Pat Nabong/Sun-Times

Of course, the shifting, sinking and swelling is not desirable. It can create cracks in foundations.

The good news is that the heat escaping from big building boiler systems and inefficient designs of the city’s earliest skyscrapers can be captured and reused as thermal energy, warming spaces and water in downtown buildings.

More research is needed, and this idea that a potential problem can be turned into an energy resource may be applied to other cities, the team found. The findings can be used to further study a way to capture underground heat throughout Chicago, too, potentially providing thermal energy to neighborhoods, Rotta Loria said.

The Loop was studied because of its density of buildings, second only to Manhattan in the U.S. It also has a lot of very old structures. There are more than 300 historic landmarked buildings in the Loop built before 1940, according to the city.

One morning in May, Rotta Loria walked through the lowest levels of the almost 100 year-old Union League Club building at 65 West Jackson Blvd., which includes a massive boiler system that extends deep underneath the street. After a tour, it’s easy to understand that such an antiquated system would release plenty of excess heat into the surrounding area.

Rotta Loria calls these hot spots “subsurface heat islands.”

Born and raised in Turin, Italy, he received his doctorate in Switzerland and joined Northwestern four years ago. The son of an artist and an anthropologist, Rotta Loria, 33, sees additional sustainability opportunities by studying underground heat and its impact.

“Fortunately, we are in a position to transform this unwanted phenomenon into a significant opportunity for all cities worldwide,” Rotta Loria said.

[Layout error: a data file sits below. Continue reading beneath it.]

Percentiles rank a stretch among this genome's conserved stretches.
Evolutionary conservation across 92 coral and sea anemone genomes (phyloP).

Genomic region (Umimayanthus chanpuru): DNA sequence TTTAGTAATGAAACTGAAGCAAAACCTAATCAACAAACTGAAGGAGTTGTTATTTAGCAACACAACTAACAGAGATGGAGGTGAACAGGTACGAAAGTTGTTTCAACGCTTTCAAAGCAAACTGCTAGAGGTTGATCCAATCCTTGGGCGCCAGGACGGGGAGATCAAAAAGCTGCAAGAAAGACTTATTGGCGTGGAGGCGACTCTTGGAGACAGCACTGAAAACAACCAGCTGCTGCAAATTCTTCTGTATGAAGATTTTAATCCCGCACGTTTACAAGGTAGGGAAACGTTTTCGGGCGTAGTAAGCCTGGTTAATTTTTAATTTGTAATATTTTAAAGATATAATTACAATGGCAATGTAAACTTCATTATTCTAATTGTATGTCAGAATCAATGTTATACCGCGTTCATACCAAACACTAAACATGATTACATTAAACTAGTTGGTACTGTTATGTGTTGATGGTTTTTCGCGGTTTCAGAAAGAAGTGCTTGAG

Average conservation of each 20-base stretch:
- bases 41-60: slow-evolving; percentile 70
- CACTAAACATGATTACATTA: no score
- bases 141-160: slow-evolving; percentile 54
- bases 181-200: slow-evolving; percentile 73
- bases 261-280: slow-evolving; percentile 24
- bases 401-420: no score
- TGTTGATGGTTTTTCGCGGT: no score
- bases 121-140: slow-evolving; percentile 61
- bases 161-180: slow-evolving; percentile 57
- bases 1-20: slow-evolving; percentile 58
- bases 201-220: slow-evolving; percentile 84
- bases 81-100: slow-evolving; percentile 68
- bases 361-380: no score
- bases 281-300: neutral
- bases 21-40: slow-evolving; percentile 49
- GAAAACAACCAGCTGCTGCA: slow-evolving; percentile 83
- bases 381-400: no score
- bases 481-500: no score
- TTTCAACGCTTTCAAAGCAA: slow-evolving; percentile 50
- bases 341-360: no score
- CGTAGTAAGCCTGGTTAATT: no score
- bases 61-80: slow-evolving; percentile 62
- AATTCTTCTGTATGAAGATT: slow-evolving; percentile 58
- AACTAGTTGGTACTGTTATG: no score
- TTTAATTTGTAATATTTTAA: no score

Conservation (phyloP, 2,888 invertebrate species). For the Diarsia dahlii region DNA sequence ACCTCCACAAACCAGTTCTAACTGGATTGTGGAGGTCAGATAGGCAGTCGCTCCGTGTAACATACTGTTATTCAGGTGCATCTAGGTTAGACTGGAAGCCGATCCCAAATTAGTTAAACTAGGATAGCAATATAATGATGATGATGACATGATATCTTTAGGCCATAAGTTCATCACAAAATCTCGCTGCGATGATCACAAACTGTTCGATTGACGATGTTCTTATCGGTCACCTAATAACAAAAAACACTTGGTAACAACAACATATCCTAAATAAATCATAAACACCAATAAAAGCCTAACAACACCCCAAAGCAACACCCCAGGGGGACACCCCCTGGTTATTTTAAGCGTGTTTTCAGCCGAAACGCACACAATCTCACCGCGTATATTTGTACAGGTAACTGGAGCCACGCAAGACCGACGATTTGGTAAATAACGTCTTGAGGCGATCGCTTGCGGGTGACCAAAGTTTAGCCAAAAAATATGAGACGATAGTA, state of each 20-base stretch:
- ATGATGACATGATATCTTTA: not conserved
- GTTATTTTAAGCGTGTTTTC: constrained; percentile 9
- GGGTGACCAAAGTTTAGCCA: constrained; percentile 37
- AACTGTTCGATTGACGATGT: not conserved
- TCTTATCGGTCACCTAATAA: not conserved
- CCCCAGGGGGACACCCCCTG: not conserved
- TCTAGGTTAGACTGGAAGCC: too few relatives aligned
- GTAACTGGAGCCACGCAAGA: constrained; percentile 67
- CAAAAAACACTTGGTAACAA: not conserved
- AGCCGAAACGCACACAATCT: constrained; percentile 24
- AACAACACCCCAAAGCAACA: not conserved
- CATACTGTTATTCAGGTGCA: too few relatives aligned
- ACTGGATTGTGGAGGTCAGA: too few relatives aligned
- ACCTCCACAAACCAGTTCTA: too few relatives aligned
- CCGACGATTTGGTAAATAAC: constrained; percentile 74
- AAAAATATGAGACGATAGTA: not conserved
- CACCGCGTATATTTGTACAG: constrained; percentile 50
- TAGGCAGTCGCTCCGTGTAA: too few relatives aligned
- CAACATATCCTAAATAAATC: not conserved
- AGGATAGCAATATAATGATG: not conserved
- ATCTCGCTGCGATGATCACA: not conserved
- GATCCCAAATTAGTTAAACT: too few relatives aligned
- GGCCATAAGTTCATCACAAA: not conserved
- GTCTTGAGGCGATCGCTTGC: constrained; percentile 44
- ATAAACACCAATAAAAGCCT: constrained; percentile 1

He added that the research could inform Chicago officials to take actions.

For one, they should determine which buildings or groups of buildings contribute the most to the underground heat, then decide which of those buildings could be made more energy efficient to prevent the escape of so much heat, he said.

There should also be an assessment of buildings to see if there are any foundation or other structural issues around the impact of the heat, Rotta Loria said.

Amy Masters, director of government and external affairs for the Building Owners and Managers Association Chicago, said the research “presents promising opportunities” for downtown.

“We’ll need to find more creative and innovative solutions to energy use,” she added.

Northwestern University Alessandro Rotta Loria Union League Club Chicago Loop

Northwestern University researcher and assistant professor Alessandro Rotta Loria stands in the underground level of the Union League Club of Chicago in the Loop, where his team installed temperature sensors.

Pat Nabong/Sun-Times

Brett Chase’s reporting on the environment and public health is made possible by a grant from The Chicago Community Trust.